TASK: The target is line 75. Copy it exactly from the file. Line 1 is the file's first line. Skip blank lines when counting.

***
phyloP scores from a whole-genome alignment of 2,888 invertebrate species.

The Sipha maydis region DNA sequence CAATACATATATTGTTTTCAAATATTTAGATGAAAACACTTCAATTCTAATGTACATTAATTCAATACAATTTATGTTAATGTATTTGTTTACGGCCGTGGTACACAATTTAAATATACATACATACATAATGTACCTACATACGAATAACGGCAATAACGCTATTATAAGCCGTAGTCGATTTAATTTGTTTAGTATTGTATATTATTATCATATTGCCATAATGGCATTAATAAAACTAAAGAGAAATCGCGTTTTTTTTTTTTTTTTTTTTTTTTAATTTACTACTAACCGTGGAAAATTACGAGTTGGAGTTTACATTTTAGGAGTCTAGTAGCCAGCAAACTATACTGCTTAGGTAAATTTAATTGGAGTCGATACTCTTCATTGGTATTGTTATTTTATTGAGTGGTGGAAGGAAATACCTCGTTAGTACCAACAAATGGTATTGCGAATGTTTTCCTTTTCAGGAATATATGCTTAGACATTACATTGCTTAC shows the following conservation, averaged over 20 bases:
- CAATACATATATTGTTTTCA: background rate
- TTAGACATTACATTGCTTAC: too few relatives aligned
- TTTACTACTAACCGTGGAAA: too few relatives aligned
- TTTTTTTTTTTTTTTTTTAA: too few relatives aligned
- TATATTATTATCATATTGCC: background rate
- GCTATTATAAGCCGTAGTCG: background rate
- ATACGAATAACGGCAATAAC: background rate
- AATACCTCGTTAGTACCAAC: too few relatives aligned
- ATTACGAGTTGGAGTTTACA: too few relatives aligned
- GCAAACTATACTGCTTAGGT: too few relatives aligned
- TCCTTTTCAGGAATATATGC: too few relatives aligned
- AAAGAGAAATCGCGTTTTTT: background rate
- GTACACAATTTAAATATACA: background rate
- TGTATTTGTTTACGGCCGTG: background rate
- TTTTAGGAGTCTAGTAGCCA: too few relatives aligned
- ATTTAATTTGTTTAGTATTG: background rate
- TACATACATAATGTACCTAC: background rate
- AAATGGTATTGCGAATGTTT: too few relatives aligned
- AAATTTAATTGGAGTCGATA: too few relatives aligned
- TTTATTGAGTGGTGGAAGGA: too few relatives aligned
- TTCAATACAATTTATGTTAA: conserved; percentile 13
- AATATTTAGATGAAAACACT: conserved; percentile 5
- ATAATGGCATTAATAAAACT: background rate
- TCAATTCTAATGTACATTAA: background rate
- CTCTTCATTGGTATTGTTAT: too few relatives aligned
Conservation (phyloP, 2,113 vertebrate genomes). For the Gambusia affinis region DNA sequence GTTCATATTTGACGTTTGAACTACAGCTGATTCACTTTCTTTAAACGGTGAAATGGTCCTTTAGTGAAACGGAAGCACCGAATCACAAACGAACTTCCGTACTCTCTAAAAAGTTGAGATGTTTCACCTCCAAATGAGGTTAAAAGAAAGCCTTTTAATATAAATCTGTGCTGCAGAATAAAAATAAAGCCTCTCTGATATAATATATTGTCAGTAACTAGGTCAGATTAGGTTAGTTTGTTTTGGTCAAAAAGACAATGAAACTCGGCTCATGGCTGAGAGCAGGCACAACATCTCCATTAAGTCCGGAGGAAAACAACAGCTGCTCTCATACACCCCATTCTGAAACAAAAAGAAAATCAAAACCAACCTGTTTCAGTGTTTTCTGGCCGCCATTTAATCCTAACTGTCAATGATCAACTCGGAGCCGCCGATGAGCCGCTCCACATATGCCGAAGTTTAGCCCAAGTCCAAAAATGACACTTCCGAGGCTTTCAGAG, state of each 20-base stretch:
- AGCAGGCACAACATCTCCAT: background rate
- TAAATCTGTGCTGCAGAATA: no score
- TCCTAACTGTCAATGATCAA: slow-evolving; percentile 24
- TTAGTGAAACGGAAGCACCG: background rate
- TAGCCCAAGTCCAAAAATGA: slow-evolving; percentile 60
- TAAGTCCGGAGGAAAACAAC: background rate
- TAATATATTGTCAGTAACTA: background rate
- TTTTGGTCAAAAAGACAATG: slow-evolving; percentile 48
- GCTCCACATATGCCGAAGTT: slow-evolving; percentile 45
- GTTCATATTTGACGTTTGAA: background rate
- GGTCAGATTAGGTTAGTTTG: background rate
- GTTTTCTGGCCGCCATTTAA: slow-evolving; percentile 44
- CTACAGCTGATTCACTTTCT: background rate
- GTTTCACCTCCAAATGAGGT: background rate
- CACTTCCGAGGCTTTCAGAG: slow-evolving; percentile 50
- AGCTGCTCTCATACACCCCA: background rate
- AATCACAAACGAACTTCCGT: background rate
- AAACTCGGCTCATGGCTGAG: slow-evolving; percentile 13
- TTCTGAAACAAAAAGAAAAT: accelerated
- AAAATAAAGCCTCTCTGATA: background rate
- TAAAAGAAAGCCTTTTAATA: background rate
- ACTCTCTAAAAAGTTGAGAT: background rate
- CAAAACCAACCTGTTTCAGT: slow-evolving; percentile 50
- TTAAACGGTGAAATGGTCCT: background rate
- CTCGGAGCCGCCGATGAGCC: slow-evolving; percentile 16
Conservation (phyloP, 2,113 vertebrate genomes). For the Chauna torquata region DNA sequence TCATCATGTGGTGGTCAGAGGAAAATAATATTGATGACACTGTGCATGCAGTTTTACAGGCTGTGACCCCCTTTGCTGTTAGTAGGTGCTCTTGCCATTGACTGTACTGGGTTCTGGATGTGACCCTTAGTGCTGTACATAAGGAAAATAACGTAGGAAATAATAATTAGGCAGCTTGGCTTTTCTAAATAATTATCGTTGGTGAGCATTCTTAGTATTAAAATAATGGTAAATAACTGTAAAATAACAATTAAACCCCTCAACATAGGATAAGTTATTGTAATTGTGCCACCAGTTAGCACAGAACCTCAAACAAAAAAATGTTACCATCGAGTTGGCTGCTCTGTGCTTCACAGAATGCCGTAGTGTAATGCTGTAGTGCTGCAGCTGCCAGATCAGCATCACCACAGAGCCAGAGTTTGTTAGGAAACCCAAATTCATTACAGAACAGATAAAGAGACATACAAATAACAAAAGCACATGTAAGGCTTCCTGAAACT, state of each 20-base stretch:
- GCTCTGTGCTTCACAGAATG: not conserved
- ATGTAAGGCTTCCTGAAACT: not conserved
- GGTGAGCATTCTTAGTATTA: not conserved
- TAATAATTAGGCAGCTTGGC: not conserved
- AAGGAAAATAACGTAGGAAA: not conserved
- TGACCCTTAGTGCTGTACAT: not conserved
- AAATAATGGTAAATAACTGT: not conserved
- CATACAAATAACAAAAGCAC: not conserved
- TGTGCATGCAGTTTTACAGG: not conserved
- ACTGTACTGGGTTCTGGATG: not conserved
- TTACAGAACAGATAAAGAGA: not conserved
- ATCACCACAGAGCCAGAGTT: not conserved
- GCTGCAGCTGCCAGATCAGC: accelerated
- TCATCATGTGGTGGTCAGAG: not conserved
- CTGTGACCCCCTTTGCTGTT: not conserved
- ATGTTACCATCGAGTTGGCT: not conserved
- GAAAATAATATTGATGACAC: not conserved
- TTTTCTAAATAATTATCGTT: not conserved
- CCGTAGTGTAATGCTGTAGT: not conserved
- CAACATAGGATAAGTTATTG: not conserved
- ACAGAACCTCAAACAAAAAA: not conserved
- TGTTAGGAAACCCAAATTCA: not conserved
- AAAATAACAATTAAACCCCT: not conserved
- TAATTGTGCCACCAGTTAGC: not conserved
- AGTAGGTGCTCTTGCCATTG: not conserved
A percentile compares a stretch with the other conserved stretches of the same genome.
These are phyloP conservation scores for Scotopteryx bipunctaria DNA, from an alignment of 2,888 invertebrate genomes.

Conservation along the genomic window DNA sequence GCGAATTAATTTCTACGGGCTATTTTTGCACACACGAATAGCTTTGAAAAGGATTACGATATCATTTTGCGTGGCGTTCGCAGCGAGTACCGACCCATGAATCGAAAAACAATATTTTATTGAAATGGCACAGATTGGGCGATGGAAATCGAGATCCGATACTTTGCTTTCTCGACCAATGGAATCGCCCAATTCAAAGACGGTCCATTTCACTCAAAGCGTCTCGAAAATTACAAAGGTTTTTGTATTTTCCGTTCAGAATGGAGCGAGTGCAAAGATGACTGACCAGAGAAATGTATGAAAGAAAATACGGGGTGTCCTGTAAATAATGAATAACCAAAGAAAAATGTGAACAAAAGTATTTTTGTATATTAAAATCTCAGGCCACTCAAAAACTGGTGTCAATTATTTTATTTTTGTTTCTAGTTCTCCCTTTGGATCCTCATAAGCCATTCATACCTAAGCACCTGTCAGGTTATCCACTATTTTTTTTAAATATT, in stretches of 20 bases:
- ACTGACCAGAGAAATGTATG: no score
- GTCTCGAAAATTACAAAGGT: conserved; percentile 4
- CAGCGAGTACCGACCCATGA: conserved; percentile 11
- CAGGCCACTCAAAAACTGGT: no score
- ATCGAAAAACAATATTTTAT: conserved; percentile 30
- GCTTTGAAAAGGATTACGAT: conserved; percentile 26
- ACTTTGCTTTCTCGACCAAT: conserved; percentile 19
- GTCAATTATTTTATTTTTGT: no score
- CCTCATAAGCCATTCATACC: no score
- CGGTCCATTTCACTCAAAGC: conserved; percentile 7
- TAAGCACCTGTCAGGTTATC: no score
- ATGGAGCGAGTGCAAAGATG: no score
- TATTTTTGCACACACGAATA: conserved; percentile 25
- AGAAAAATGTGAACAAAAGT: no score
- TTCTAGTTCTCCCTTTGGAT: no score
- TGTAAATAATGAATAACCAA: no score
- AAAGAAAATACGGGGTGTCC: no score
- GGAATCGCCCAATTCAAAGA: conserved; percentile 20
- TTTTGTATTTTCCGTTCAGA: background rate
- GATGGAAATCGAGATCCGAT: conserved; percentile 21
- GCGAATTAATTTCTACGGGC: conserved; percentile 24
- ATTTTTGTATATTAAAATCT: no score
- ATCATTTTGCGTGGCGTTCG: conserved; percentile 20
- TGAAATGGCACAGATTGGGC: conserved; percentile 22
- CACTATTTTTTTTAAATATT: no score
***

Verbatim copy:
- ACAGAACCTCAAACAAAAAA: not conserved